I don’t think this is a matter that’s going to lightly go away,” said Sen. Jeff Sessions (R-Ala.), the Judiciary Committee’s top Republican. “I think it evidenced the lack of a proper understanding of your role in the matter.”
Sessions was speaking directly to Judge Robert Chatigny, President Barack Obama’s choice to fill a vacancy on the 2nd Circuit that opened when Judge Sonia Sotomayor was appointed to the U.S. Supreme Court. Chatigny was recommended for the appointment by Connecticut’s two U.S. Senators, Chris Dodd and Joe Lieberman.
The questions and remarks make by committee members were withering.
Sen. Tom Coburn (R-Okla.) said Chatigny had done “everything possible to prevent the execution. I just wonder why you think your behavior in this case — which is pretty extraordinary — why that behavior would warrant a promotion to a much more senior court.”
Chatigny is best remembered in Connecticut – but apparently not by the state’s two U.S. senators -- as the judge who delayed mass murderer Michael Ross’ execution by threatening to pull the license of his lawyer, the hapless T.R. Pauling.
Ross raped and murdered his victims, leaving their bodies strewn all over the state. He was caught by some alert detectives shortly after he had worked his way through his seventh and eighth victims, two 14 year-old girls Ross picked up on the road on Easter Sunday. He raped and strangled one of the girls while the other watched terrified in the car; then he strangled the second girl, ditching her body behind a fieldstone wall.
The case moved slowly through Connecticut’s judicial carousel– capital felony trial, conviction, penalty phase trial, conviction, endless appeals stretching over a course of a dozen years – until Ross decided to give up any future appeals and end the business. Ross said he wished to spare the families of his victims the pain associated with the frustration of justice.
Enter Judge Chatigny. On the eve of Ross’ execution, Chatigny made a teleconferencing call that included Ross’ lawyer and those associated with Ross’ defense. The judge threatened to pull the law license of Ross’ lawyer, who was under instructions from Ross not to pursue future appeals, unless he were to countermand the decision of his client and permit one more hearing.
Two days before Chatigny threw a monkey wrench into serial killer Michael Ross’ impending execution, he was asked by Assistant Attorney General Terrence O’Neill, “Does your honor hold any personally held beliefs or has your honor written in any other cases that we just haven’t been able to find yet that would cause us to question your partiality with respect to the implementation or execution of a death sentence?”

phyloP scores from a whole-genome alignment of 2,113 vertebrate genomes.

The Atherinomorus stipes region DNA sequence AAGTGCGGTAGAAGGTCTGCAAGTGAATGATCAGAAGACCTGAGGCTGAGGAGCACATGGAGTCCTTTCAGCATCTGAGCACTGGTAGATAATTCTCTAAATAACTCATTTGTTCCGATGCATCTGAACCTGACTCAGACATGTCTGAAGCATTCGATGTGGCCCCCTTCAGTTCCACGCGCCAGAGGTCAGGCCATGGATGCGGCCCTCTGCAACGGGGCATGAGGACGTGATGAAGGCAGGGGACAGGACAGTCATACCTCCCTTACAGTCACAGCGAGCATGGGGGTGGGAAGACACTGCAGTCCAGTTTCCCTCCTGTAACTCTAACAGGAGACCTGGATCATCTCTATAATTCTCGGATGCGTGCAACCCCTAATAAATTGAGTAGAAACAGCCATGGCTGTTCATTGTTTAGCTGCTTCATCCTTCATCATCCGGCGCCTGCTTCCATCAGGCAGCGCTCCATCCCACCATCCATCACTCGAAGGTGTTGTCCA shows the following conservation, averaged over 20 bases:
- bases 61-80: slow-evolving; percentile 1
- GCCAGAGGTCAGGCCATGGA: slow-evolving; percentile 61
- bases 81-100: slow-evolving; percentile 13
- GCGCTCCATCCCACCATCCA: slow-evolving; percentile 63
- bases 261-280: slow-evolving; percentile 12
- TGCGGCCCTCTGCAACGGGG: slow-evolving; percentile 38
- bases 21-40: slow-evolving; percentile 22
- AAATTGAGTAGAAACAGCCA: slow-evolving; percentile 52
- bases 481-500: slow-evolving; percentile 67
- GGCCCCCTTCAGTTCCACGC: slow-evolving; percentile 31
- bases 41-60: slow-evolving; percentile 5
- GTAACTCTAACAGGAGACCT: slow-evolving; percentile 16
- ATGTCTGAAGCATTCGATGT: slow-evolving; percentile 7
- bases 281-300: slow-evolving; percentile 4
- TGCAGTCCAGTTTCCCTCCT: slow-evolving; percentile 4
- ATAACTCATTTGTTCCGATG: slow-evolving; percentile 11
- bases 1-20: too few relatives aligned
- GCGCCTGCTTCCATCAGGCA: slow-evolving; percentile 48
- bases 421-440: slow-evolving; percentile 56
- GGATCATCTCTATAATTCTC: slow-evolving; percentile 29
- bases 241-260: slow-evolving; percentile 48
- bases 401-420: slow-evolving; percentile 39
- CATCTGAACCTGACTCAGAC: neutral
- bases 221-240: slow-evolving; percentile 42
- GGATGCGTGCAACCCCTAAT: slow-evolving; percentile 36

Chatigny answered, “I have no moral beliefs or other types of beliefs that would stand in the way of implementing a death penalty in the circumstances where the law called for it to be done. So, yeah; you'll not find anything that suggests anything to the contrary. I feel fortunate to be in a situation to be able to address these issues without having to deal with a client, the public, the media, a boss or anything other than my own conscience."
Apparently, the judge’s conscience had failed to remind him of his previous involvement in the Ross case.
Acting on behalf of the Connecticut Criminal Defense Lawyers Association, Chatigny had submitted in 1992 a three page application with the State Supreme Court seeking permission to file a friend of the court brief in the Ross case. Permission was granted, but no record of a brief has been found.
The association he represented, Chatigny had written in the application, "is gravely concerned about the trial court's rulings on significant evidentiary issues in this case.” In his teleconference, Chatigny clung to the same view, despite the authoritative judgments of appellate courts – including a state Supreme Court and a U.S. Supreme Court -- that Ross was competent to decide whether or not he should forgo further appeals.
Could the judge’s previous memory lapse in the Ross case have slipped his mind?
Not likely, according to House Minority Leader Robert Ward who, along with other Republicans, filed a complaint against Chatigny with the U.S. House Judiciary Committee.
“I can understand a lawyer not remembering the details of a case he was involved in ten or twelve years ago, but there aren’t many Michael Ross cases. His name is on the petition to the State Supreme Court. He clearly had an agenda in this case.”
And since Chatigny previously had participated in the Ross case as a litigant – indeed, he was the sole signatory to the application seeking permission from the State Supreme Court to enter the case as a friend of the court -- Ward said it was “a clear ethical violation for a judge not to disclose his prior involvement in this case.”
Even our ubiquitous attorney general weighed in on the judge’s mishandling of the Ross case: “I have strong reservations about Judge Chatigny’s actions during the conference he conducted in the Michael Ross case. The Judicial Council of the Second Circuit will determine whether these actions were proper and ethical. My office has no role in that process. We have filed no formal complaint against the judge. No provision of state or federal law allows my office to recover costs from a judge found to have acted improperly or unethically.”
The Judicial Council swatted the judge with a butterfly wing, and now Chatigny has been exposed to the same kind of treatment he meted out to Pauling days before Ross was scheduled to be executed. Ross was sorely disappointed with the judge’s intervention at the time. Both Ross and the judge now have been given their due.
Call it – Ross’ revenge.